British Birds was illustrated with drawings by Alexander Fussell. Yarrell thanks him for "nearly five hundred of the drawings on wood here employed". The pen for the remaining drawings (the title-page asserts there are 520 in the book) is not stated. Yarrell also thanks John Thompson (1785–1866) and his sons for the "very long series of engravings" of the drawings, as well as his printers, Messrs. Bentley, Wilson and Fley.
At the time of its release, Yarrell's Birds was considered the best work on the subject both scientifically and artistically, as noted by Prof. Alfred Newton in his "Prospectus" to the 1871 edition, John van Voorst stated that sales exceeded £4,000. Thomas R Forbes, in his biographical paper on Yarrell, writes that "All [editions of Birds] are outstanding because of the author's clear, narrative style, accuracy, careful scholarship and unassuming charm."from which Yarrell's introduction was removed along with the names of contributing artists under Thompson's direction. Both Yarrell's books were so popular that their publisher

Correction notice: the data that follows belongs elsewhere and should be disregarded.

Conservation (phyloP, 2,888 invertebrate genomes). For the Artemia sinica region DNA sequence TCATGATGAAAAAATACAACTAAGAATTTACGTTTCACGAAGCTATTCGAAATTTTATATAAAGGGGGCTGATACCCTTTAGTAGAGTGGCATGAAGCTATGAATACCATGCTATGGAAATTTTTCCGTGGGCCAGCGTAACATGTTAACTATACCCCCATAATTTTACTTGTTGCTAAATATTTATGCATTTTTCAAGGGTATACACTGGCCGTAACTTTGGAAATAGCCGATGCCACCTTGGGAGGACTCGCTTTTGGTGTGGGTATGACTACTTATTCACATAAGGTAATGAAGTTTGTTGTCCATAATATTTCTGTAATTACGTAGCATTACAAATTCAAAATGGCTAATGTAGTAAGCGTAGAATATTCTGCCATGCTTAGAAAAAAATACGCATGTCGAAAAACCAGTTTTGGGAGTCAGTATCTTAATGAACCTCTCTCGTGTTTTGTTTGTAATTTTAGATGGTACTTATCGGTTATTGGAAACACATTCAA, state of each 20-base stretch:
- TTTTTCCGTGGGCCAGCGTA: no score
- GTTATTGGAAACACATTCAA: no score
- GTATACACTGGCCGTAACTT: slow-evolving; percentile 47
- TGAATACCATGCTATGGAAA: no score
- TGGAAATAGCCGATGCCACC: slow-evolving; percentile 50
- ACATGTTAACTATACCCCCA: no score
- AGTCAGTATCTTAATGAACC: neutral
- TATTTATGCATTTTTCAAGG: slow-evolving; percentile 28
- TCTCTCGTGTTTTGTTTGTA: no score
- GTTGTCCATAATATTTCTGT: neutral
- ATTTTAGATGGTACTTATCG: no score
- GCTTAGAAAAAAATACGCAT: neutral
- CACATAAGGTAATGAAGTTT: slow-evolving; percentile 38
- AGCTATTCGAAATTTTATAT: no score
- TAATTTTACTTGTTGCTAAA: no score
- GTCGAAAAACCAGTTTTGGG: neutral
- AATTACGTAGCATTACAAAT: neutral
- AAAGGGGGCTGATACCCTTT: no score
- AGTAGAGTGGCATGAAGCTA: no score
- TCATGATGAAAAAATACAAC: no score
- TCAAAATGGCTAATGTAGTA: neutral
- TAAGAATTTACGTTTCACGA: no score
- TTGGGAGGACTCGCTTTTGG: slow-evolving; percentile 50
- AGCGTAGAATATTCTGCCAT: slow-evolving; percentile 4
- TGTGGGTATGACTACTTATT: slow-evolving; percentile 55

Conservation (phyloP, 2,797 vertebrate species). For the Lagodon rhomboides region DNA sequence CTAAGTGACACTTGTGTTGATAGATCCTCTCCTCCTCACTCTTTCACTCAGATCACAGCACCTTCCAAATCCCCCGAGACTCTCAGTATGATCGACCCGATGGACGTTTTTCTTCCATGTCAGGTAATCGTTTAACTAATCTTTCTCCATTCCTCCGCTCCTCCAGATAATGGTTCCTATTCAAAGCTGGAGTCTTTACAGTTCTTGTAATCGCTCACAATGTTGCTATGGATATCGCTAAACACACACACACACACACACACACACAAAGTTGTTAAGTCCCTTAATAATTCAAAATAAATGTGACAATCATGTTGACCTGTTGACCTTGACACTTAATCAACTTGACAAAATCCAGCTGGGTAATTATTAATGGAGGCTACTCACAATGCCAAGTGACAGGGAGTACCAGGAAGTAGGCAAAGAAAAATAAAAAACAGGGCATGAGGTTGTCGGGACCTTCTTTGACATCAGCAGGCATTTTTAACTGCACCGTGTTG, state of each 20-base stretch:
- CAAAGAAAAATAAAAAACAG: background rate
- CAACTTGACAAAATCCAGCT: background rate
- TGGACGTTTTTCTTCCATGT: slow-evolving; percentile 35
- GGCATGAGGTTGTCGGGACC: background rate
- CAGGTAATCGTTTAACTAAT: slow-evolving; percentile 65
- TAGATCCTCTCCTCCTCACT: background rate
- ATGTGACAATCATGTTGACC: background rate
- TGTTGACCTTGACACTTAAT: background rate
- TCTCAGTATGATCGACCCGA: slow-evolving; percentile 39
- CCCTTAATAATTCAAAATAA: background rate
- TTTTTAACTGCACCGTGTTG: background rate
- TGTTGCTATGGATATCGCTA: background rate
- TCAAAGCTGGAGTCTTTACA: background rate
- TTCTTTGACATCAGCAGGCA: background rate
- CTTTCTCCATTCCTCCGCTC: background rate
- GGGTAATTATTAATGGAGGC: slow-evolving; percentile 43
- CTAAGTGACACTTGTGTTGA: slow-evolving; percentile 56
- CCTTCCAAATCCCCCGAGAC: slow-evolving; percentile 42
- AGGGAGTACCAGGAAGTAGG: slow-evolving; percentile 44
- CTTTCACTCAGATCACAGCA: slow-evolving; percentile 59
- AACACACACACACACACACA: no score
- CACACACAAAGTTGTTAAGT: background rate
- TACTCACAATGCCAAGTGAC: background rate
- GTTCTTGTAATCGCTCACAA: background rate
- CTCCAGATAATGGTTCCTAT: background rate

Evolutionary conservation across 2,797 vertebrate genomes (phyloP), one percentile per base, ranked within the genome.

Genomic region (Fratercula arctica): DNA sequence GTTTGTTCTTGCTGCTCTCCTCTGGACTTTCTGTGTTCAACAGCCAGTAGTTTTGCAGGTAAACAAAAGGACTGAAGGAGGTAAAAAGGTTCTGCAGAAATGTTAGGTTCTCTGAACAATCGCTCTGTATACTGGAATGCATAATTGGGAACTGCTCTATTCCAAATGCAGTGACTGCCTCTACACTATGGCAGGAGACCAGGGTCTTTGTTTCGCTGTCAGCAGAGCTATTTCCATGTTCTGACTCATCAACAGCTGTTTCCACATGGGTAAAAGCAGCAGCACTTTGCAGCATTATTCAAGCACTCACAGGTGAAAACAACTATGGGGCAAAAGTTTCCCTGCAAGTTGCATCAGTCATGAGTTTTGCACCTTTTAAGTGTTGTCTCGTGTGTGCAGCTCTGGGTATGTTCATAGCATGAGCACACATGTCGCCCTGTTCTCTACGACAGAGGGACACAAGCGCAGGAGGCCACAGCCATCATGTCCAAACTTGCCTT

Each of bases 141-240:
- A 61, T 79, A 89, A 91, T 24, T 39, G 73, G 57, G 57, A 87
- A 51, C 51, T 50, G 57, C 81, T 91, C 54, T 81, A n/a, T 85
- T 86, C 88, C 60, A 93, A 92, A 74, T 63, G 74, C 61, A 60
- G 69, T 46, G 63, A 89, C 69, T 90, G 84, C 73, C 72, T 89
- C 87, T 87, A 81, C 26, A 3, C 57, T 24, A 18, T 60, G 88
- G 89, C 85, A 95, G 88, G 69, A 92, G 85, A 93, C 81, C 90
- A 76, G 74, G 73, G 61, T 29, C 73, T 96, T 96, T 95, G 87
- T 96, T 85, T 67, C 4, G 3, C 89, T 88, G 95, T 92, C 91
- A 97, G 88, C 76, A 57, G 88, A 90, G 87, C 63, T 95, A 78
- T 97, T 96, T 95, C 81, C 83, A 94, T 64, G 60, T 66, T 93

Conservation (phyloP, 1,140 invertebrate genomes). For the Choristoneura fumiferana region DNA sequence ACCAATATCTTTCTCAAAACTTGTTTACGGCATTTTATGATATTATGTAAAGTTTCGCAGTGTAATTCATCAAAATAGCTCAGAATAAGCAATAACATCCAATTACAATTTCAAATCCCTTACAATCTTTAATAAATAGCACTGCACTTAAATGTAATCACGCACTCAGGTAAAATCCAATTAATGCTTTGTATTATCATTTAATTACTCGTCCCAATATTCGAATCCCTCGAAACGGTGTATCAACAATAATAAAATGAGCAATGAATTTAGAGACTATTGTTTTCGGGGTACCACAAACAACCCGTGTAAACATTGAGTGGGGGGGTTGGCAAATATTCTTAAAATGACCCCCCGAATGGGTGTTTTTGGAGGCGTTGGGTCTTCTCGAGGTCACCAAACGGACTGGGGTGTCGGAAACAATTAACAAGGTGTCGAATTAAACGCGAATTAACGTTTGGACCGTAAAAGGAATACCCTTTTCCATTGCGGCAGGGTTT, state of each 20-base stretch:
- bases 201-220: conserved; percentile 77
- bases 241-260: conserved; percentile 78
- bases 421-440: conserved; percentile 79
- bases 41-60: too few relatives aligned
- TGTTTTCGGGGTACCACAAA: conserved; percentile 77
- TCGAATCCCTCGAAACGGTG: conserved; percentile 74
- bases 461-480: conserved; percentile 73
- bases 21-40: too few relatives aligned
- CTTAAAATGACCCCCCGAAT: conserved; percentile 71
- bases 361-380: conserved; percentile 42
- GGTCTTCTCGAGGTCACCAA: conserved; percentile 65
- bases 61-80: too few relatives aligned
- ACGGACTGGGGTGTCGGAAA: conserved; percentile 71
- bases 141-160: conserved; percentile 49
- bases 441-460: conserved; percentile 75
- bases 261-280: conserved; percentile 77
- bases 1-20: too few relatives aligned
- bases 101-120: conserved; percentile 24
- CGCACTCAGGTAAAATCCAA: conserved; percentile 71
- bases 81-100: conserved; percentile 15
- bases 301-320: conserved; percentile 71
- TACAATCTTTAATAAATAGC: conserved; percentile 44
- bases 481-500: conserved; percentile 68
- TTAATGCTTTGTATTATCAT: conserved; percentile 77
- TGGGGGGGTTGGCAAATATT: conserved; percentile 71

Yarrell's last paper, "On the Influence of the Sexual Organ in Modifying External Character" (1856), described an experiment that disproved the belief that when a stag lacks a healthy testicle, it will fail to grow an antler on that side of the body.
Yarrell died during a trip to Great Yarmouth and a memorial was erected in St James's Church, Piccadilly. He was buried in the churchyard of St Mary's in Bayford, Hertfordshire, with his chosen epitaph "He was the survivor of twelve brothers and sisters, who, with their father and mother, are all placed close to this spot" together with William Wordsworth's lines "first and last, The earliest summon'd and the longest spared — Are here deposited."